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    I've got a hammock stashed just about everywhere. It'd be nice to have, but pretty low on my priority list.
    Trust nobody!

  7. #7
    Senior Member miisterwright's Avatar
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    I figure, at least in my case, the survival situation would occur with the gear I brought in when hiking. But in case I somehow got separated from my pack and didn't need all of my clothes to stay warm, I'd probably fashion a litter out of to staves/poles run through the arms/legs of clothing. If cold was an issue- and it always is- I'd make a firebed and try to fashion a lean to over it.

    To play along, a poncho could work as a tarp, especially if you could open it like a jacket. And I'm sure you could fashion a garment the consisted of a hammock and other desirables, but would you want to wear it.

    I think it's a good idea to keep a simple hammock around wear you might find a use for it, but when I think "survival kit", I'm thinking of stuff that will be affixed to my person while I'm out: knife, firesteel/lighter, and some sort of cordage at the least. I also try to keep a metal water bottle around close.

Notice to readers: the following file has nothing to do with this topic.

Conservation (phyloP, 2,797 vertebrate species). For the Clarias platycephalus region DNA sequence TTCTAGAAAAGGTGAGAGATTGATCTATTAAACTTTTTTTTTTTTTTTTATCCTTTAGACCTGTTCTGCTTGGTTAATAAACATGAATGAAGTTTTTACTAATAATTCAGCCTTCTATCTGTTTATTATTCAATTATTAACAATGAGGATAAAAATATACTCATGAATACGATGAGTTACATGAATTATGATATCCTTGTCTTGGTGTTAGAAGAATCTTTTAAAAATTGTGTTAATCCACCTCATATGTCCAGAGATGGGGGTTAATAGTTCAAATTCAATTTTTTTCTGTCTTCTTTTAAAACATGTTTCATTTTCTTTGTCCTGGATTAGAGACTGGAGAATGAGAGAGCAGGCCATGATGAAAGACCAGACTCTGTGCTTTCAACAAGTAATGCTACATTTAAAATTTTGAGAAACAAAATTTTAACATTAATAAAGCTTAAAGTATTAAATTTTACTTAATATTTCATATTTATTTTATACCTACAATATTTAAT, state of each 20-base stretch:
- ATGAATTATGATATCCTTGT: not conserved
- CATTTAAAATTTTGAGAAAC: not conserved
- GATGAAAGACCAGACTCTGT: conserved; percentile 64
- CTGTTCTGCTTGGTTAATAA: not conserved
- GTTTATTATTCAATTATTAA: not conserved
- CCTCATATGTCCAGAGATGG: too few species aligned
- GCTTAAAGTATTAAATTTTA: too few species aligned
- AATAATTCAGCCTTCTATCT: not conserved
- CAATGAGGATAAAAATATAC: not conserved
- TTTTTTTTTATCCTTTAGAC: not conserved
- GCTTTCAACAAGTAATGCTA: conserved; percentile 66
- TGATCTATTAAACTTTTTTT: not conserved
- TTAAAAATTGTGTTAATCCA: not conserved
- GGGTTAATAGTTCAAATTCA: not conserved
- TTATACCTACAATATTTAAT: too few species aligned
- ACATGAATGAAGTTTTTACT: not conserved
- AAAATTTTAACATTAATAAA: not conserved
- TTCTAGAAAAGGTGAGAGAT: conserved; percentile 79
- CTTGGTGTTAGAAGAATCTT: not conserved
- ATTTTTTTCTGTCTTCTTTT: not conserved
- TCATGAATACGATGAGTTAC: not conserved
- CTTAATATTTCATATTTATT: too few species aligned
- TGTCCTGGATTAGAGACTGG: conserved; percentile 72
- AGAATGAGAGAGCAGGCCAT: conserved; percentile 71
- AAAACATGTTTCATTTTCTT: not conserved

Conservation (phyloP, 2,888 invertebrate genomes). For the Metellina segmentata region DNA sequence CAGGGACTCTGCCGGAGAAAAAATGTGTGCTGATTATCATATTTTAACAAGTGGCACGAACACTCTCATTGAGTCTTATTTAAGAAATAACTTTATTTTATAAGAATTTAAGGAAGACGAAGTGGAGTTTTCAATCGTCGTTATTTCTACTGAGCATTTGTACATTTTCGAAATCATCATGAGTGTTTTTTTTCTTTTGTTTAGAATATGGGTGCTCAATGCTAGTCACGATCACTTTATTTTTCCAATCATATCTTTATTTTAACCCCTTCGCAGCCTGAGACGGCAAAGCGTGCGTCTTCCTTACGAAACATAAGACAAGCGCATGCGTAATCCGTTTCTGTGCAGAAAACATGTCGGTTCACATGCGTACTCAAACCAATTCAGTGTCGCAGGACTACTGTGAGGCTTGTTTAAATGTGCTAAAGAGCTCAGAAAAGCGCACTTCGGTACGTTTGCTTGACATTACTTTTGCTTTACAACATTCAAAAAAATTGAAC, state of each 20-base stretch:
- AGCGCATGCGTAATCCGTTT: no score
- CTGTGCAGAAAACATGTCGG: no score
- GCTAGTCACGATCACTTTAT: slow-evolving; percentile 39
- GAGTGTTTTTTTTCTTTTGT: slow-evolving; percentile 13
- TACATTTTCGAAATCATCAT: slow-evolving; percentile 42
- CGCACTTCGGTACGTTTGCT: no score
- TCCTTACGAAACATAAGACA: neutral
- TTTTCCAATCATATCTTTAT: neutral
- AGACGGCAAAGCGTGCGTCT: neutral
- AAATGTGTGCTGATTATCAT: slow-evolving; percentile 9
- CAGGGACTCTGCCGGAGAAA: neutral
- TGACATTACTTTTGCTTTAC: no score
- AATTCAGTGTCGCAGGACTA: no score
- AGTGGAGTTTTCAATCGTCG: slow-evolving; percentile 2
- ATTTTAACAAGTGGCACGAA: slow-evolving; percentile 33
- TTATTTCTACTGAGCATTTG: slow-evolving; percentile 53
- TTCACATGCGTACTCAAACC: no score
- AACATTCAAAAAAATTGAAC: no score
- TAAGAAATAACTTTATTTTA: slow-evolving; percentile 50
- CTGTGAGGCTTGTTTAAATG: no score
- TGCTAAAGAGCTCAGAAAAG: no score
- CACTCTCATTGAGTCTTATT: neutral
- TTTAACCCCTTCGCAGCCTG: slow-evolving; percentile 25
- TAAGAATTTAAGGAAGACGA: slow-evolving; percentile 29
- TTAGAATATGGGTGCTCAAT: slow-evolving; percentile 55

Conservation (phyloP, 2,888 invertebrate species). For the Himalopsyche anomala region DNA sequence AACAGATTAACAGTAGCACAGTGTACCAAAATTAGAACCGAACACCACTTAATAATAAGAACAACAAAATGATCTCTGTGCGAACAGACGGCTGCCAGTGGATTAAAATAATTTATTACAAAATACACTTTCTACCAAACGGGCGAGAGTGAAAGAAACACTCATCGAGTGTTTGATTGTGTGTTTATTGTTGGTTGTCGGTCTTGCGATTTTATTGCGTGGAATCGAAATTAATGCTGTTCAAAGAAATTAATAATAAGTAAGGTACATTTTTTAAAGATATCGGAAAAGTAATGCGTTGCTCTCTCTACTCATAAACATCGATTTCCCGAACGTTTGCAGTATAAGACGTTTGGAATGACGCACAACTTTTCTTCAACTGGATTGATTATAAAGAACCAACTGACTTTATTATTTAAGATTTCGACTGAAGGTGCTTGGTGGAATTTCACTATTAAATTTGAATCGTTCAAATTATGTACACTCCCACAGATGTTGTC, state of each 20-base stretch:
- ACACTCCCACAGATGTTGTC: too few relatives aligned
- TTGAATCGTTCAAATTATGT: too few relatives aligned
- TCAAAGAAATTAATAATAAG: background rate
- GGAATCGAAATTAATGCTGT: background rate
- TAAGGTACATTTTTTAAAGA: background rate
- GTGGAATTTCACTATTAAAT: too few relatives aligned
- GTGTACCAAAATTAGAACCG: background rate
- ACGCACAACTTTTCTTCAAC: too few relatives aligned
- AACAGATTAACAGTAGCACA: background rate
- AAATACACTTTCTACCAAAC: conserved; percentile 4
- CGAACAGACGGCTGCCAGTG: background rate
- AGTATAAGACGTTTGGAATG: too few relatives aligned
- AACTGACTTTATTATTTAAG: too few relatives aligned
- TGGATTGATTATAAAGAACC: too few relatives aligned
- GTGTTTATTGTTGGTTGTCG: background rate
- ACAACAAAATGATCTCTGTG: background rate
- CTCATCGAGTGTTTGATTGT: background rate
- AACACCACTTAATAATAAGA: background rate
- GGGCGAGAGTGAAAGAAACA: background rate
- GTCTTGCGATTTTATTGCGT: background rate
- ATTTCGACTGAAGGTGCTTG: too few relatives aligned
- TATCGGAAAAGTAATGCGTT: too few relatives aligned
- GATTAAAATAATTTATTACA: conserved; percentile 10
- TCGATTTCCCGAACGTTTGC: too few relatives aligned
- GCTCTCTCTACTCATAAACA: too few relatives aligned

8. #8
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    Quote Originally Posted by Kukri View Post
    I wouldn't think, in a survival situation, you'd NEED a hammock.
    In a jungle survival scenario like the ones they like to show on TV, a hammock is a critical piece of survival equipment.

    To stay effective in jungle, it is best that you sleep off the ground. That is why in Aus and UK combat survival training you are taught to build what is called an "A Frame", a bunch of poles lashed together with a poncho to make an elevated bed to keep you away from wet ground and any slithering or skittering critters who may be violently territorial or have a taste for human flesh or blood. You're also kept quite dry which lessens the chances of fungal infections.